Open Access

Combined anterior lumbar interbody fusion and instrumented posterolateral fusion for degenerative lumbar scoliosis: indication and surgical outcomes

  • Ming-Kai Hsieh1,
  • Lih-Huei Chen1,
  • Chi-Chien Niu1,
  • Tsai-Sheng Fu1,
  • Po-Liang Lai1 and
  • Wen-Jer Chen1Email author
BMC Surgery201515:26

https://doi.org/10.1186/s12893-015-0006-4

Received: 27 August 2014

Accepted: 10 February 2015

Published: 15 March 2015

Abstract

Background

Traditional approaches to deformity correction of degenerative lumbar scoliosis include anterior-posterior approaches and posterior-only approaches. Most patients are treated with posterior-only approaches because the high complication rate of anterior approach. Our purpose is to compare and assess outcomes of combined anterior lumbar interbody fusion and instrumented posterolateral fusion with posterior alone approach for degenerative lumbar scoliosis with spinal stenosis.

Methods

Between November 2002 and November 2011, a total of 110 patients with degenerative spinal deformity and curves measuring over 30°were included. Of the 110 patients who underwent surgery, 56 underwent the combined anterior and posterior approach and 54 underwent posterior surgery at our institution. The following were the indications of anterior lumbar interbody fusion: (1) rigid or frank lumbar kyphosis, (2) anterior or lateral bridged traction osteophytes, (3) gross coronal and sagittal deformity or imbalance, and (4) severe disc space narrowing that is not identifiable when performing posterior or transforaminal lumbar interbody fusion. The clinical outcomes were evaluated using the Oswestry disability index and the visual analog scale. The status of fusion were assessed according to the radiographic findings.

Results

All patients received clinical and radiographic follow-up for a minimum of 24 months, with an average follow-up of 53 months (range, 26–96 months). At the final follow-up, the mean ODI score improved from 28.8 to 6.4, and the mean back/leg VAS, from 8.2/5.5 to 2.1/0.9 in AP group and the mean ODI score improved from 29.1 to 6.2, and the mean back/leg VAS, from 9.0/6.5 to 2.3/0.5 in P group. The mean scoliotic angle changed from 41.3° preoperatively to 9.3°, and the lumbar lordotic angle, from 3.1° preoperatively to 35.7°in AP group and the mean scoliotic angle from 38.5 to 21.4 and the lumbar lordotic angle from 6 to 15.8 in P group. There were significant differences in sagittal (P = 0.009) and coronal (P = 0.02) plane correction between the two groups.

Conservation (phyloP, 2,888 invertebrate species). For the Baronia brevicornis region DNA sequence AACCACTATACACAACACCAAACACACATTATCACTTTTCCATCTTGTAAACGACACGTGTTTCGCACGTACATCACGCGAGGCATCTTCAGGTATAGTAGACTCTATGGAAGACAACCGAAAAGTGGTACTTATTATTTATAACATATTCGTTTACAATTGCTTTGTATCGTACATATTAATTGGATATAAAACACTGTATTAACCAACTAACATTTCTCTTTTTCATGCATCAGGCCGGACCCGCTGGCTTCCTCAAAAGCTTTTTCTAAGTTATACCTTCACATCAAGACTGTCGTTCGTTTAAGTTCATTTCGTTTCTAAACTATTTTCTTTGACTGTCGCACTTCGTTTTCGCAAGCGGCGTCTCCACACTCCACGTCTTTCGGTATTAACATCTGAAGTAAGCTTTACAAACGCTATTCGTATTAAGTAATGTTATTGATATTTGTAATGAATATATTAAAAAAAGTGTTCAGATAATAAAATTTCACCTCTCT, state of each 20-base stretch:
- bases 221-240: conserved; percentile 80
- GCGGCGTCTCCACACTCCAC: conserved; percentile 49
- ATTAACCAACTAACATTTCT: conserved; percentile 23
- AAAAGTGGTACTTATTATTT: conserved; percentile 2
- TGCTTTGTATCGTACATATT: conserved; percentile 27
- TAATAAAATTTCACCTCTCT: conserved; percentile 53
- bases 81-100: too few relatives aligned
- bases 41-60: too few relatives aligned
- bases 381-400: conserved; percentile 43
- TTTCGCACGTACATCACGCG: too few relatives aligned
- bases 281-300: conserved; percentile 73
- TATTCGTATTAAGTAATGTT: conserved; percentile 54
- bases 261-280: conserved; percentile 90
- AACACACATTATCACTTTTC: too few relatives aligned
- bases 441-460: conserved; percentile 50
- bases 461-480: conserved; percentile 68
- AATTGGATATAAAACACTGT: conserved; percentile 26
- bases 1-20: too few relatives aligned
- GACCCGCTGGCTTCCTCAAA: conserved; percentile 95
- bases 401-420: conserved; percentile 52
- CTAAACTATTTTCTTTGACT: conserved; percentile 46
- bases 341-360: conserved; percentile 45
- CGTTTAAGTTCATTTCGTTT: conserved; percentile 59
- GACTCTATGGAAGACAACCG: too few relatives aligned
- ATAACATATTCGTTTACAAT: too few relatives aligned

Conclusions

Our results demonstrate that combined anterior lumbar interbody fusion and instrumented posterolateral fusion for adult degenerative lumbar scoliosis effectively improves sagittal and coronal plane alignment than posterior group and both group were effectively improves clinical scores.

Keywords

Degenerative lumbar scoliosis De novo scoliosis Anterior lumbar interbody fusion Instrumented fusion

Background

Degenerative lumbar scoliosis is believed to develop secondary to asymmetric collapse of the intervertebral disc spaces [1-5]. This leads to poor body posture, back pain, and neurological deterioration owing to decreased foraminal height with nerve root compression on the concave side of the deformity, and nerve stretching on the convex side [1,2,6]. The commonly presenting symptoms include chronic back pain and neurogenic claudication caused by concurrent stenosis with a structural degenerative deformity [7]. Traditional approaches to deformity correction of degenerative lumbar scoliosis include anterior-posterior approaches and, more commonly, posterior-only approaches. Most patients are treated with posterior-only approaches because the anterior approach has been shown to be associated with complications such as vascular injury, ileus, and retrograde ejaculation and involves performing 2 large surgical procedures and, hence, increases the operating time [8,9]. The use of posterior decompression with posterior spinal instrumentation and fusion may obviate the need for extensive abdominal surgery by enabling significant correction through a posterior-only approach. However, degenerative lumbar scoliosis secondary to an idiopathic curve tends to become rigid anteriorly, which gets more difficult to be corrected via a posterior-only approach [10]. Combined anterior lumbar interbody fusion and instrumented posterolateral fusion provides several benefits over the posterior-only approach, in terms of improved stability, decreased stress on screws, improved fusion rates, and better lumbar lordosis [11-13]. To our knowledge, no study has yet mentioned the indications of combined anterior lumbar interbody fusion and instrumented posterolateral fusion for degenerative lumbar scoliosis with spinal stenosis and compare and assess outcomes with posterior alone approach.